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Crime Fighter
Joined: 08/04/02
Posts: 1,518
Yeah he was on there too along with many other good musicians. Here's a editorial review I found on the recordings.

Charlie "Bird" Parker's perfect attack on alto saxophone, along with his crystal-clear phrasing and high-velocity improvisations, made him one of the 20th century's most imitated musicians. This eight-CD set, which represents the best remastering of Parker's fertile Dial and Savoy sides to date, was produced by veteran producer Orrin Keepnews. It includes the legendary roundtable of bebop knights: trumpeters Dizzy Gillespie and Miles Davis; bassists Curly Russell and Tommy Potter; drummer Max Roach; and pianists Bud Powell, Duke Jordan, and John Lewis.

Disc 1 begins with Parker as a sideman for guitarist Tiny Grimes, which yielded the pre-bop jump-blues sides "Tiny's Tempo" and "Romance Without Finance." The other tracks are first-generation bop classics: "Groovin' High," "Salt Peanuts," "Koko," and "Hot House." The remaining seven discs feature Bird's genius in other musical dimensions. Bird's recompositions of the standards "All the Things You Are," "Whispering," and "Embraceable You" stand out, as do the zesty "Barbados," "Bongo Bop," and "Night in Tunisia" (with the famous alto break). Underrated baritone Earl Coleman sings the ebony-embered ballad "Dark Shadows." But above all, Bird was a blues player. Nothing illustrates this better than the memorable blues ballad "Parker's Mood," on which his soulful, wailing alto is matched by John Lewis's rich, lyrical accompaniment. These tracks contain other gems, including a young and nervous Miles Davis sputtering Fats Navarro-style trumpet solos on "Milestones" and "Now's the Time," with Gillespie playing piano. Although he died at the age of 34 in 1955, Parker, along with Dizzy Gillespie and Thelonious Monk, formed the Holy Trinity that created bebop, and this set is Bird flying high. --Eugene Holley Jr.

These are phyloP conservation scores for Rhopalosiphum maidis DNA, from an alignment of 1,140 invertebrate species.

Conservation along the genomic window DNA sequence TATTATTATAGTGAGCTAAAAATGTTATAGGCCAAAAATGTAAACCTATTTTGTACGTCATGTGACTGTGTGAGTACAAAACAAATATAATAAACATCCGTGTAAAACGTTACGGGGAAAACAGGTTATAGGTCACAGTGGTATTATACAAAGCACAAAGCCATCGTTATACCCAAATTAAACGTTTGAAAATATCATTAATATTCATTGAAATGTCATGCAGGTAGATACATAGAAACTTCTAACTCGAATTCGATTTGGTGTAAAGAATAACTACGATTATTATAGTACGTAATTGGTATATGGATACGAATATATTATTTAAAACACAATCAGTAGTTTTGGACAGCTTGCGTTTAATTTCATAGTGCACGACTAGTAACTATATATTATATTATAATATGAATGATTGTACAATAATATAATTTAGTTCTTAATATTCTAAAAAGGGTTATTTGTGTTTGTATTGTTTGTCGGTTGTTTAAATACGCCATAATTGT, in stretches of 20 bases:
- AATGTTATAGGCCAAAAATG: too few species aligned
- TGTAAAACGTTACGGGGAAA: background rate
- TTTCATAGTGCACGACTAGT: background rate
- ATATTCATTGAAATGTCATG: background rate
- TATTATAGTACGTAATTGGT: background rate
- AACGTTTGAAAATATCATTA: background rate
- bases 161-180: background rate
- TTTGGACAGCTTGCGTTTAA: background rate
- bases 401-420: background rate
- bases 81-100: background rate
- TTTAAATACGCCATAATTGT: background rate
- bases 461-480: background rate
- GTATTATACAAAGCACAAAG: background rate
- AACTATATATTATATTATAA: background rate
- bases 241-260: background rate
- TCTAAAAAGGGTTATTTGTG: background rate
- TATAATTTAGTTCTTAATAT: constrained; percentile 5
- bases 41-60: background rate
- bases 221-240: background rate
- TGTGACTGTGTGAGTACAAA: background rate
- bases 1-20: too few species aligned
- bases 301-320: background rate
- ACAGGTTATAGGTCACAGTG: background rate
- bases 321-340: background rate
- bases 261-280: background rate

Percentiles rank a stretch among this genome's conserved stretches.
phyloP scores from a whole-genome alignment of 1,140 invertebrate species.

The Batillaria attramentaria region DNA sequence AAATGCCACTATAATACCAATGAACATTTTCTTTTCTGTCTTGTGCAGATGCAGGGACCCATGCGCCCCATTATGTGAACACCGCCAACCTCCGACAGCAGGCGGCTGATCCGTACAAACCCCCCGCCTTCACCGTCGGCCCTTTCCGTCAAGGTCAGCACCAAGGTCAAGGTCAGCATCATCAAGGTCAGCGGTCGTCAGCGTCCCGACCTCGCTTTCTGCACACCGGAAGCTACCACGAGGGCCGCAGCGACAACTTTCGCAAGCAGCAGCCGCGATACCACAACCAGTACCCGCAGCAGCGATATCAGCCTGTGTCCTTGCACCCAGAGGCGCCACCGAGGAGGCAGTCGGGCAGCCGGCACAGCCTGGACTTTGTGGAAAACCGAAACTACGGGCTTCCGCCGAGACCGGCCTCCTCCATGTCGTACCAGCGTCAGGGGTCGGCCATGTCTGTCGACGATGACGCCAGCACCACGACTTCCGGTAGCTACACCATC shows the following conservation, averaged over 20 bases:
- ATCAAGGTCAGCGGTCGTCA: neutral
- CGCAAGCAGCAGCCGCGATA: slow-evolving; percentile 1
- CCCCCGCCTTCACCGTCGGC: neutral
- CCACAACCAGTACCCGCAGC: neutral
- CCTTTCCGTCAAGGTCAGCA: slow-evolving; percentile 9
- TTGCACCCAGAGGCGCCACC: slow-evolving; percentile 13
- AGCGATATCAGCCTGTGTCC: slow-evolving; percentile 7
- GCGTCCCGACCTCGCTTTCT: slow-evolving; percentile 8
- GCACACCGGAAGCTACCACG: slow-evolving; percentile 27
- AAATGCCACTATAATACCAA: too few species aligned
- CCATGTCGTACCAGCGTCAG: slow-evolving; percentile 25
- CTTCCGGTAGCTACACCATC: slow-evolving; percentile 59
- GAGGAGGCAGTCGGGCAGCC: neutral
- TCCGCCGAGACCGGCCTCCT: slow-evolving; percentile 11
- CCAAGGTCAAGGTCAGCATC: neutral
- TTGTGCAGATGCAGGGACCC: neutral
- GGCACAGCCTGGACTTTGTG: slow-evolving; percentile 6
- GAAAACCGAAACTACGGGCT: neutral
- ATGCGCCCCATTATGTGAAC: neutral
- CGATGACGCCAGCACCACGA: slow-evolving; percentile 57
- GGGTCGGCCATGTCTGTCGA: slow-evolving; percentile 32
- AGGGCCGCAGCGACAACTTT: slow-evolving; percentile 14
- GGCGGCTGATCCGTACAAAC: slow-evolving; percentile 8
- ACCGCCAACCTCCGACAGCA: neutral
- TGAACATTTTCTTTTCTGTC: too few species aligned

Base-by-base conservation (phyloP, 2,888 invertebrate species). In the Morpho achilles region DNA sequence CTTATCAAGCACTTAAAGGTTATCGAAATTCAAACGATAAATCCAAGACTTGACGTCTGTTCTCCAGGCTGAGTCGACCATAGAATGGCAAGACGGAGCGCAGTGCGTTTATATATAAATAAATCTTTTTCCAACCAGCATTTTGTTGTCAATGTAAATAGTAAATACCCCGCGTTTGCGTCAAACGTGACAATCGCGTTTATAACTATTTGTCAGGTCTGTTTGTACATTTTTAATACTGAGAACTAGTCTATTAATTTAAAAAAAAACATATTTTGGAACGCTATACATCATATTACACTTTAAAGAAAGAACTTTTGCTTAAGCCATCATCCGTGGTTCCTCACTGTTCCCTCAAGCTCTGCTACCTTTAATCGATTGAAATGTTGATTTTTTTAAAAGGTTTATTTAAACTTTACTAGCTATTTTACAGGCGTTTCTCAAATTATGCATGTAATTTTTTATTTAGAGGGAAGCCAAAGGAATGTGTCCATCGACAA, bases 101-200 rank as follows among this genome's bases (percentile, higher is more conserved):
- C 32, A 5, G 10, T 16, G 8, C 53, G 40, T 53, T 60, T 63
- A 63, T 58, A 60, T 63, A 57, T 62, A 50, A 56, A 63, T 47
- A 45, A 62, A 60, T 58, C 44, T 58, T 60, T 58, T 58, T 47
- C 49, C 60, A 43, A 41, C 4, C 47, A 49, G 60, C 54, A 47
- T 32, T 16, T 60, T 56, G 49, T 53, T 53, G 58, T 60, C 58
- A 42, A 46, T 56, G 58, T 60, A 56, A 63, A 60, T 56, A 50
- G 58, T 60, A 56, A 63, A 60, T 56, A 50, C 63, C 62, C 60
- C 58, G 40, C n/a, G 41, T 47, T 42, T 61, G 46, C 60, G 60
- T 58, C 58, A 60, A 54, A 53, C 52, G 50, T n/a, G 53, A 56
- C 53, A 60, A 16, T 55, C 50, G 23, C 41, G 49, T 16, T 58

Another person worth checking out is Earl "father" Hines. Awesome and innovative jazz pianist! Parker and Gillespie played along his side too.

Studying Bebop is a great way to train yourself to think musically.

[Edited by noticingthemistake on 09-14-2003 at 12:36 PM]
"My whole life is a dark room...ONE BIG DARK ROOM" - a.f.i.